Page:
Cannabis Found To Have Antidepressant-like Properties

Below is a study that show how cannabis has properties that work as an antidepressant.   With more research we can prove that marijuana does have medicinal value and can greatly aid or cure many ailments.  These are published medical studies that I encourage you to research and share your findings with everyone.  Spread the truth!
Information gathered by David Worrell edited by Cherry Girl 

Antidepressant-like Effect of Δ9-tetrahydrocannabinol and Other Cannabinoids Isolated From Cannabis.

‎”The antidepressant action of cannabis as well as the interaction between antidepressants and the endocannabinoid system has been reported. Results of this study show that Delta(9)-THC and other cannabinoids exert antidepressant-like actions, and thus may contribute to the overall mood-elevating properties of cannabis.”
 ‎”Antidepressant-like effect of delta9-tetrahydrocannabinol and other cannabinoids isolated from Cannabis sativa L. El-Alfy AT, Ivey K, Robinson K, Ahmed S, Radwan M, Slade D, Khan I, ElSohly M, Ross S.  SourcePharmacology Department, School of Pharmacy, University of Mississippi, University, MS 38677, USA.

The antidepressant action of cannabis as well as the interaction between antidepressants and the endocannabinoid system has been reported. This study was conducted to assess the antidepressant-like activity of Delta(9)-THC and other cannabinoids. Cannabinoids were initially evaluated in the mouse tetrad assay to determine doses that do not induce hypothermia or catalepsy. The automated mouse forced swim (FST) and tail suspension (TST) tests were used to determine antidepressant action. At doses lacking hypothermic and cataleptic effects (1.25, 2.5, and 5 mg/kg, i.p.), both Delta(9)-THC and Delta(8)-THC showed a U-shaped dose response with only Delta(9)-THC showing significant antidepressant-like effects at 2.5 mg/kg (p<0.05) in the FST. The cannabinoids cannabigerol (CBG) and cannabinol (CBN) did not produce antidepressant-like actions up to 80 mg/kg in the mouse FST, while cannabichromene (CBC) and cannabidiol (CBD) exhibited significant effect at 20 and 200mg/kg, respectively (p<0.01). The antidepressant-like action of Delta(9)-THC and CBC was further confirmed in the TST. Delta(9)-THC exhibited the same U-shaped dose response with significant antidepressant-like action at 2.5 mg/kg (p<0.05) while CBC resulted in a significant dose-dependent decrease in immobility at 40 and 80 mg/kg doses (p<0.01). Results of this study show that Delta(9)-THC and other cannabinoids exert antidepressant-like actions, and thus may contribute to the overall mood-elevating properties of cannabis.”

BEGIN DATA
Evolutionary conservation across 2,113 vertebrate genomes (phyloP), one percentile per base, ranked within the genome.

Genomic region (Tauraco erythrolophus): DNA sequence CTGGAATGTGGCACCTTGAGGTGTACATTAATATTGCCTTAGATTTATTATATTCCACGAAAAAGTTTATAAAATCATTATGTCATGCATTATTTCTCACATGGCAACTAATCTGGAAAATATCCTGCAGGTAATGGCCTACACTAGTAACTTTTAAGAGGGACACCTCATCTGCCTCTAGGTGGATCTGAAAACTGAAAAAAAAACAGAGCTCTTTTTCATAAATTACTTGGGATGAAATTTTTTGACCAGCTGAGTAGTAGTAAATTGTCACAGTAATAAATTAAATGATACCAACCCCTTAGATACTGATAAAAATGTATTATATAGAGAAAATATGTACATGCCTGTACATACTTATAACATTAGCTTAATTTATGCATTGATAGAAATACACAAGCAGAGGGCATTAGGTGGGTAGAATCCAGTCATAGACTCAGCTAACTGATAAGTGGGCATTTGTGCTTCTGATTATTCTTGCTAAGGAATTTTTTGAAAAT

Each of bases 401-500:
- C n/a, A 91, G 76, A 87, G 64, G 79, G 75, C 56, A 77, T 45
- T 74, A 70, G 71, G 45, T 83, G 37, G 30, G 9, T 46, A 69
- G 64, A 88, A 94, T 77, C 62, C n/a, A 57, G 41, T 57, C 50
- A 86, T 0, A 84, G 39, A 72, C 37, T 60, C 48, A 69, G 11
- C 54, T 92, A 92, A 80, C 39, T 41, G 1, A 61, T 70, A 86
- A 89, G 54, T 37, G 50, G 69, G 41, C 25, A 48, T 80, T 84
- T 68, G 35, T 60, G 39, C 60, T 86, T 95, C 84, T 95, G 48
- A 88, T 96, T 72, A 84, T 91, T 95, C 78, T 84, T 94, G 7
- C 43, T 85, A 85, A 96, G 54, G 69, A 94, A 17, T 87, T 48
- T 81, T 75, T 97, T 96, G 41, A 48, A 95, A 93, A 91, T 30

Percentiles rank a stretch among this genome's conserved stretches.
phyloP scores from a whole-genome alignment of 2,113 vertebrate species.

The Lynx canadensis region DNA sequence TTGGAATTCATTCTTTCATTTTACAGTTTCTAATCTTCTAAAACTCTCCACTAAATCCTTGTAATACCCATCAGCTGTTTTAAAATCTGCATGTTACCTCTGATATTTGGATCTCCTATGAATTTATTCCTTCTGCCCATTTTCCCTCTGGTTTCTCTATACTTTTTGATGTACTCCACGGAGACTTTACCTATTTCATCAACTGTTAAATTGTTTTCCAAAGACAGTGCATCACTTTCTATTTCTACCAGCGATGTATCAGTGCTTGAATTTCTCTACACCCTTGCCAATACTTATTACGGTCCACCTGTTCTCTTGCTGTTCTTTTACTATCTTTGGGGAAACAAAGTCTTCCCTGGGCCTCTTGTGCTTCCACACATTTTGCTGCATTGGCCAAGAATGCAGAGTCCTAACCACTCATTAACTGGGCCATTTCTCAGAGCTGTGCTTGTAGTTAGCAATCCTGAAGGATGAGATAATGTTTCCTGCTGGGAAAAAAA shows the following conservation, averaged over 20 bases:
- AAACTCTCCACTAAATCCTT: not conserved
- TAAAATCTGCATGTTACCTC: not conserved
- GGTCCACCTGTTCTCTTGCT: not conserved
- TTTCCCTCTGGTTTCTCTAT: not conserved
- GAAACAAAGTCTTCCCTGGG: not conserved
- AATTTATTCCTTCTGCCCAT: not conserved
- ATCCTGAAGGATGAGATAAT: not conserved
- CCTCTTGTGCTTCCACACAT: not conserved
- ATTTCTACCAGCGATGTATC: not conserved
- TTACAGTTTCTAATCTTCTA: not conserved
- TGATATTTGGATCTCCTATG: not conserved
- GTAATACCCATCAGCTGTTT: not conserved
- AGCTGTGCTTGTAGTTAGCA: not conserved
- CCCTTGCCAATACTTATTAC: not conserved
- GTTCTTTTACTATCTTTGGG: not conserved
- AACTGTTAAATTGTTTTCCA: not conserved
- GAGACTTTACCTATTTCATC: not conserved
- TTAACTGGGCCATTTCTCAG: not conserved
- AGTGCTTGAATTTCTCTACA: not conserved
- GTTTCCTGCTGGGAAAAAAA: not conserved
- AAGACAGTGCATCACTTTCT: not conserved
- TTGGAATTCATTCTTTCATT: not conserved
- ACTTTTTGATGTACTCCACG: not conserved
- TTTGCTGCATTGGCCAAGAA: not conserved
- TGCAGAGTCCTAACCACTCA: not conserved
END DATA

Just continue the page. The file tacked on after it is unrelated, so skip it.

The psychological and physiological effects of cannabis have been extensively characterized, including euphoria, analgesia, sedation, memory and cognitive impairment, appetite stimulation, and anti-emesis. Most of these effects have been primarily attributed to Δ9-THC (Pertwee, 2006). Major advances in the field of cannabinoid research were achieved following the unraveling of the molecular mechanism underlying the actions of Δ9-THC and the discovery of the endocannabinoid system. The endocannabinoid system is regarded as a neuromodulator, and is comprised of cannabinoid receptors (primarily CB1 and CB2 receptors), their endogenous ligands, and enzymes responsible for the synthesis and metabolism of these ligands (Devane et al., 1992Dinh et al., 2002Gong et al., 2006Matsuda et al., 1990Okamoto et al., 2004Sugiura et al., 1995).